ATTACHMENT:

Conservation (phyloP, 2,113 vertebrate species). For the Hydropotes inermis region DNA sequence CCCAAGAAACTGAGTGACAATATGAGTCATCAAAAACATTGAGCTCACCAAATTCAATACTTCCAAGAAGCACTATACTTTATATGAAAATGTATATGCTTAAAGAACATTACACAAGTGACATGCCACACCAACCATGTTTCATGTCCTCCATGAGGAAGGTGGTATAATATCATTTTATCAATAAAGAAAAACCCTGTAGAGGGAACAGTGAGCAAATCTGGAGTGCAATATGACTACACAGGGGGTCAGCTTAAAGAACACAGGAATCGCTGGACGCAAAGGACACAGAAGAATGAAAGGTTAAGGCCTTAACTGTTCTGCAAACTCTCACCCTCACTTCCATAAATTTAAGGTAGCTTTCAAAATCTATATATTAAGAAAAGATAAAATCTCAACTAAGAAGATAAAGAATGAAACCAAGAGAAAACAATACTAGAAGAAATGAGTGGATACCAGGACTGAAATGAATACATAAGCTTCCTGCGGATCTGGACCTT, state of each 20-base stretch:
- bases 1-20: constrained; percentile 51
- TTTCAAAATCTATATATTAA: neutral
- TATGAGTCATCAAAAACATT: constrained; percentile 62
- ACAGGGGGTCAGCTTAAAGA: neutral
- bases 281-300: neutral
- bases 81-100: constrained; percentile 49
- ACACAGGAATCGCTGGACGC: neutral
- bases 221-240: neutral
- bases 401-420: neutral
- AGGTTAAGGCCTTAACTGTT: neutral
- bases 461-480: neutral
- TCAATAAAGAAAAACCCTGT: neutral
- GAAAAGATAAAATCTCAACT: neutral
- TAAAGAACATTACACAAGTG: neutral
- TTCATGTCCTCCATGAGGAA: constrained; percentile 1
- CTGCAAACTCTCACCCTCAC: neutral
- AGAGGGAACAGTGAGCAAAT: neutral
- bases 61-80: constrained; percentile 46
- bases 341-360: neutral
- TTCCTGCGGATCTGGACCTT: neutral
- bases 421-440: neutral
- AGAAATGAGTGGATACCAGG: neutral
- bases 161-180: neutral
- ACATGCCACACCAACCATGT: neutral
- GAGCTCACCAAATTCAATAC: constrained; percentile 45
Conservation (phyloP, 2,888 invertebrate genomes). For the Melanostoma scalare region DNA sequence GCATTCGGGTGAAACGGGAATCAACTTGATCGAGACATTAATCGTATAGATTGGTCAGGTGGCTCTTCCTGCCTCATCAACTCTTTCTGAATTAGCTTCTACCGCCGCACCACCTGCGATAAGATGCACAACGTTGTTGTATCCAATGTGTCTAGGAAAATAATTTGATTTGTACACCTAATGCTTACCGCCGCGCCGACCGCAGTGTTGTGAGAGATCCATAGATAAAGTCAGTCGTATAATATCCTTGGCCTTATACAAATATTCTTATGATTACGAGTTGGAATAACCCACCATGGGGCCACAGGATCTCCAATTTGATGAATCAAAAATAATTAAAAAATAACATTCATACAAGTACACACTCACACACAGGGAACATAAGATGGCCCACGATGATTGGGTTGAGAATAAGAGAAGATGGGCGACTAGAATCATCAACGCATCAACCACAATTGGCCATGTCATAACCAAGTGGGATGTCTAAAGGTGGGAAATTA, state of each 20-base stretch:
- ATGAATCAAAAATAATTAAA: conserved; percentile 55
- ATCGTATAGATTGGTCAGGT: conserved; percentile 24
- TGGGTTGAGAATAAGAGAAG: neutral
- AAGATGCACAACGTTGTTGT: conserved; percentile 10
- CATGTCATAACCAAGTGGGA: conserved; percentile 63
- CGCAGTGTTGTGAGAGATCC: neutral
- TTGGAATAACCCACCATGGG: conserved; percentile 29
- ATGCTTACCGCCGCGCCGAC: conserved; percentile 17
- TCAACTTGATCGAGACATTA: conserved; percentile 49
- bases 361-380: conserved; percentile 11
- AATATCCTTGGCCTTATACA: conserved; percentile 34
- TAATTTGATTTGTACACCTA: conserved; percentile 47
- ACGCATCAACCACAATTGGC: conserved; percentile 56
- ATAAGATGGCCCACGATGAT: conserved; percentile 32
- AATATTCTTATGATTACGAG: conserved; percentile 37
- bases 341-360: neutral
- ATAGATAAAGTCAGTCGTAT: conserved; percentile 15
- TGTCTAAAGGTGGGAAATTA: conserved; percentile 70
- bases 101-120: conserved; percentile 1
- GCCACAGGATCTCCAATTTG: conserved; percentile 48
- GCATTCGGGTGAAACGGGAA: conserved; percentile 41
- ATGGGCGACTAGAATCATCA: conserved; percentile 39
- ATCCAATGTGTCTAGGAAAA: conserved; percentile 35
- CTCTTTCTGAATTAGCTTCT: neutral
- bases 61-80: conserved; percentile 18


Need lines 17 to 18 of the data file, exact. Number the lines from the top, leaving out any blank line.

- CTGCAAACTCTCACCCTCAC: neutral
- AGAGGGAACAGTGAGCAAAT: neutral